At the same time, Woolf, though she was critical of many aspects of British life, felt a deep sense of affinity in her country, where the past seemed to live on in so many ways.[13]: 70  Woolf was inspired to write Orlando when Sackville-West took her to Knole, to show her the place where she had grown up, that had belonged to the Sackville family for centuries, and as Sackville-West bitterly noted she would have inherited if only she had been born male.[13]: 70  During the course of their visit, a farmer came in with a wagon full of wood to be chopped up to heat Knole, which Sackville-West said had been done for hundreds of years, which gave Woolf the idea of the English past was not dead, but still alive, a theme that is expressed in Orlando by the ageless, timeless nature of the eponymous character.[13]: 70  That the 19th century begins with a heavy thunderstorm, and throughout the scenes set in the Victorian age it always seems to be raining, reflected Woolf's view of the Victorian era has a dark one in British history, as it was only with the Edwardian era that sunshine returns to Orlando.[13]: 65–66  As part of her attack on Victorian values, Woolf satirized the theories of the influential critic John Ruskin who saw the Renaissance as a period of moral and cultural decline, which he called a "frost".[13]: 67  On the contrary, Woolf depicted the parts of the book set in the Elizabethan-Jacobean era as one of rebirth and vitality, of a time when "the moon and stars blazed with the hard fixity of diamonds".[13]: 67  It during this period that Orlando first falls in love with the Russian princess Sasha, which leads to "the ice turned to wine in his veins, he heard the water flowing and the birds singing".[13]: 68  As a criticism of Ruskin, it was during the Great Frost of 1608 that Orlando first discovers his sexuality with Sasha, turning Ruskin's frost metaphor for the Renaissance on its head.[13]: 67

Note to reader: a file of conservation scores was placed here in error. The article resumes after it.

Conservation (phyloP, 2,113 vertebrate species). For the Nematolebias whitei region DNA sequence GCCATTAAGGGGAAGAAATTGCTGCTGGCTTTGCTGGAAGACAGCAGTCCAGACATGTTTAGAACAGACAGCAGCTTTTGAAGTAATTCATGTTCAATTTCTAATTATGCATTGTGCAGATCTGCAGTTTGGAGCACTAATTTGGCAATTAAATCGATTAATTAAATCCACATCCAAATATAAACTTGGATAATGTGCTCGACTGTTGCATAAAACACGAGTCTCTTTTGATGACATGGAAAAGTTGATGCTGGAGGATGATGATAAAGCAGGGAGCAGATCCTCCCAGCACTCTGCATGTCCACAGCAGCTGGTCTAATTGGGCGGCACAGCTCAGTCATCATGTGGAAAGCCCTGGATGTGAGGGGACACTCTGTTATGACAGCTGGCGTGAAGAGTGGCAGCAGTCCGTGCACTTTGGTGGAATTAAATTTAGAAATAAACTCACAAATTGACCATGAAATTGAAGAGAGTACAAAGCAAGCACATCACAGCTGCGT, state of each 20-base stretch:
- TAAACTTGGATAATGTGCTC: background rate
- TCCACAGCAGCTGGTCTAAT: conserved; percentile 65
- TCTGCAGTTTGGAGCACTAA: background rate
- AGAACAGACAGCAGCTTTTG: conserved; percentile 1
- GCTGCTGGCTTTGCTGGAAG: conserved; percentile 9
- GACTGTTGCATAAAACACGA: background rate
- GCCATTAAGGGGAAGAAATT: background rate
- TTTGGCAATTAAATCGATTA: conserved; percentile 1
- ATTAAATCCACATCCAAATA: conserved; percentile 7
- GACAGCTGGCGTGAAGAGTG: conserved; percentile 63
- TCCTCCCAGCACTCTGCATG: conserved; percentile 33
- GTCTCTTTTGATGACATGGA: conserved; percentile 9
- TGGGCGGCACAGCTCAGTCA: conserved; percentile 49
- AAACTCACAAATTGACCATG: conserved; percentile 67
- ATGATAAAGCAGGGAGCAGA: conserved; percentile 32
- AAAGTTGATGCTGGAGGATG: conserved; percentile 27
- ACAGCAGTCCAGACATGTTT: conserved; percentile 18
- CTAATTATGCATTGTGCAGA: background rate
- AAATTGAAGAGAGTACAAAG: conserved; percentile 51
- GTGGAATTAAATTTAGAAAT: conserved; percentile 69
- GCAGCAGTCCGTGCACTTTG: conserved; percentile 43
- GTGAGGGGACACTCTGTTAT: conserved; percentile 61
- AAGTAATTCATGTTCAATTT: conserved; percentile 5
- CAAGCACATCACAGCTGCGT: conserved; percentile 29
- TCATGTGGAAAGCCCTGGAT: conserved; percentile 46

That it was in Constantinople that Orlando become a woman reflects the city's status in the 17th century as a melting pot of cultures with a mixed population of Turks, Greeks, Armenians, Sephardic Jews, Circassians, Sudanese, and other peoples from all over the Ottoman Empire, in short a place with no fixed identity that existed half in Europe and half in Asia, making the city the perfect backdrop for Orlando's transformation.[14]: 180  Furthermore, Constantinople had been founded by the Greeks as Byzantium in 7th century BC; had become the capital of the Roman empire in 324 AD when the Emperor Constantine the Great renamed the city after himself; for centuries had been seen as a bastion of Christianity against Islam; was taken by the Ottomans in a siege in 1453, becoming the capital of the world's most powerful Muslim empire; and was renamed Istanbul in 1924, making the city itself into a metaphor for shifting identities, whatever they be national, cultural, religious, gender, ethnic or sexual.[14]: 180  In the 17th century, Constantinople was Europe's largest city as well as one of the wealthiest. The American scholar Urmila Seshagiri wrote that the "fixed British hegemonies" of the early chapters set in London and in the English countryside seem "fragile" when Orlando is confronted with the vast, teeming, wealthy city of Constantinople with its multi-ethnic, multi-religious population that appears as a far more powerful and greater city than London, which was Woolf's way of undermining the assumption widely held in 1928 Britain that the British Empire was the world's greatest empire.[14]: 180  Sackville-West had lived in Constantinople in 1912-14 when Nicolson had been the Third Secretary at the British embassy and loved that city, which she viewed as a beautiful city full of diverse cultures and peoples. That Orlando's transformation occurs during the course of anti-Christian riots by the Muslim population of Constantinople is Woolf's attack on British imperialism.[11]: 64  By the second half of the 17th century, the Ottoman Empire was in decline while the British empire was on the ascent, which is the precise time that Orlando changes sex.[11]: 64  Woolf believed that the "Eastern Question" as imperial rivalry for control of Constantinople, "the city of all the world's desire" as it sits at a strategic location where Europe and Asia meet to have been one of the main causes of the First World War, and by dating Orlando's transformation at the moment that the Ottoman Empire began to decline was a political point.[11]: 64  One of the main justifications for the British empire was the alleged need to protect white women from being raped by non-white men, and by having Lady Orlando escape from Constantinople without a man to protect her was an attack upon this theory.[11]: 64–65